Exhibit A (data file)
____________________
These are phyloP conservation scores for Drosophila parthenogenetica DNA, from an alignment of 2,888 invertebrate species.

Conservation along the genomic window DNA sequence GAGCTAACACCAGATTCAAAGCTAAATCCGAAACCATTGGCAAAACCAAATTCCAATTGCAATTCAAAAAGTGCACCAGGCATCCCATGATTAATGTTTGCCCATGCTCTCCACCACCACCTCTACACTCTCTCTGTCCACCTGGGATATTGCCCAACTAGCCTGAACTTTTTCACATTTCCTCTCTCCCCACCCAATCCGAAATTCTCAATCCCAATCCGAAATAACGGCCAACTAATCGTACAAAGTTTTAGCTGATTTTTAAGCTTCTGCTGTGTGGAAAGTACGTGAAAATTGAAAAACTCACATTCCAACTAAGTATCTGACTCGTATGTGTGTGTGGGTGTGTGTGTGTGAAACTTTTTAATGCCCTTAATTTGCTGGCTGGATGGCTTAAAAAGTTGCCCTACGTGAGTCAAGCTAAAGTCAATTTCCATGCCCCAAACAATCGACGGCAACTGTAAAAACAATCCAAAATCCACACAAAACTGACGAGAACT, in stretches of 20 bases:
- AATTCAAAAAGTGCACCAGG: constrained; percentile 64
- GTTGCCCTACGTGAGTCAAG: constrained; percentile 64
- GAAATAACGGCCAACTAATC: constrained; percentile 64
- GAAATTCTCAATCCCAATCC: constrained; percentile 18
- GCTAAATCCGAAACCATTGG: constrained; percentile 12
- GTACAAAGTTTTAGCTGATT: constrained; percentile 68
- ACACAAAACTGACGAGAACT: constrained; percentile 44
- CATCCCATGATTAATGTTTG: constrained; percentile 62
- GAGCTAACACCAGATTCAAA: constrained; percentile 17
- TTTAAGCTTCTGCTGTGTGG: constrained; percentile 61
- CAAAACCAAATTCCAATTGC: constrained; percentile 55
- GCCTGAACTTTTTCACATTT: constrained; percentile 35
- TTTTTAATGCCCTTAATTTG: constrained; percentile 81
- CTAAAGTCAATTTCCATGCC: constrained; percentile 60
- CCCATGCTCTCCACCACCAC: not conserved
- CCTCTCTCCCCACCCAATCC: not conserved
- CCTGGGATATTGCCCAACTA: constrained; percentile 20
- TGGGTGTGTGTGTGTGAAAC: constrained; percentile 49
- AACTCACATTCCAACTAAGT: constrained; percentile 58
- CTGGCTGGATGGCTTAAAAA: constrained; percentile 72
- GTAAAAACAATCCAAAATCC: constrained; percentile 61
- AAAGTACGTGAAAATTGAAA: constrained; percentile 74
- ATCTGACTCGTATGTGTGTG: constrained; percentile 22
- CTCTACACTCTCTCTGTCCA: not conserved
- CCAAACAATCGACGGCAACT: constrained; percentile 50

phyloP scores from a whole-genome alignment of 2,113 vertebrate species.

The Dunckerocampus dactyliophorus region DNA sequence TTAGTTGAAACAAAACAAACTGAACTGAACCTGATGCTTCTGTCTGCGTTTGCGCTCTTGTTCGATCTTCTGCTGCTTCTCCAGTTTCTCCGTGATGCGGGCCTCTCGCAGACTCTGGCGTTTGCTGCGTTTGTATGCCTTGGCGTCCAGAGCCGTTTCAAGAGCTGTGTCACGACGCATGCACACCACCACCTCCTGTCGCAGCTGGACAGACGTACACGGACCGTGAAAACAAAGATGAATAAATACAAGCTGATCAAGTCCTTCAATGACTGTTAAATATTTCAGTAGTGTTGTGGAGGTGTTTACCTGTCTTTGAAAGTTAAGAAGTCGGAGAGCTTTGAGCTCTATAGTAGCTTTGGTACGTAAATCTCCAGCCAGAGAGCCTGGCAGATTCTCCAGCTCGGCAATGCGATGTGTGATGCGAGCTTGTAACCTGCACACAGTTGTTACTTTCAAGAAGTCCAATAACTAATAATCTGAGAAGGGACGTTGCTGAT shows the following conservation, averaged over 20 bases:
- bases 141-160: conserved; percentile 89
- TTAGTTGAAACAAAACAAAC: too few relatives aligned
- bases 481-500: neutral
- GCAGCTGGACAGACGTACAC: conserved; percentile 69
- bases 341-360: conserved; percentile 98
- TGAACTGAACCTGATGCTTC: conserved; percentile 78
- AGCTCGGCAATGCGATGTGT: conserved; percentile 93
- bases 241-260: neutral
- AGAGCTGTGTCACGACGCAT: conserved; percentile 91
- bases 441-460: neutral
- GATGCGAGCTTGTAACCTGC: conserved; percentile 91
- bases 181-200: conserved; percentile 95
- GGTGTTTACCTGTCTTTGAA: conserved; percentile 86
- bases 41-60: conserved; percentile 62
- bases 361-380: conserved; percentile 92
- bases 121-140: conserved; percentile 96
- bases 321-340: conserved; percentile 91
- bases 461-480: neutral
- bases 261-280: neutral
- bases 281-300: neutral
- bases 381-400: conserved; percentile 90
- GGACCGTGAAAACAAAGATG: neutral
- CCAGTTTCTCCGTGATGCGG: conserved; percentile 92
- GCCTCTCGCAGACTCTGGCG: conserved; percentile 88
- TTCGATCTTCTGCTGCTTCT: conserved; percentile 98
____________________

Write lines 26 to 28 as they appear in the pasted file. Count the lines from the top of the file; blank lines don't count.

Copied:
- CTCTACACTCTCTCTGTCCA: not conserved
- CCAAACAATCGACGGCAACT: constrained; percentile 50

phyloP scores from a whole-genome alignment of 2,113 vertebrate species.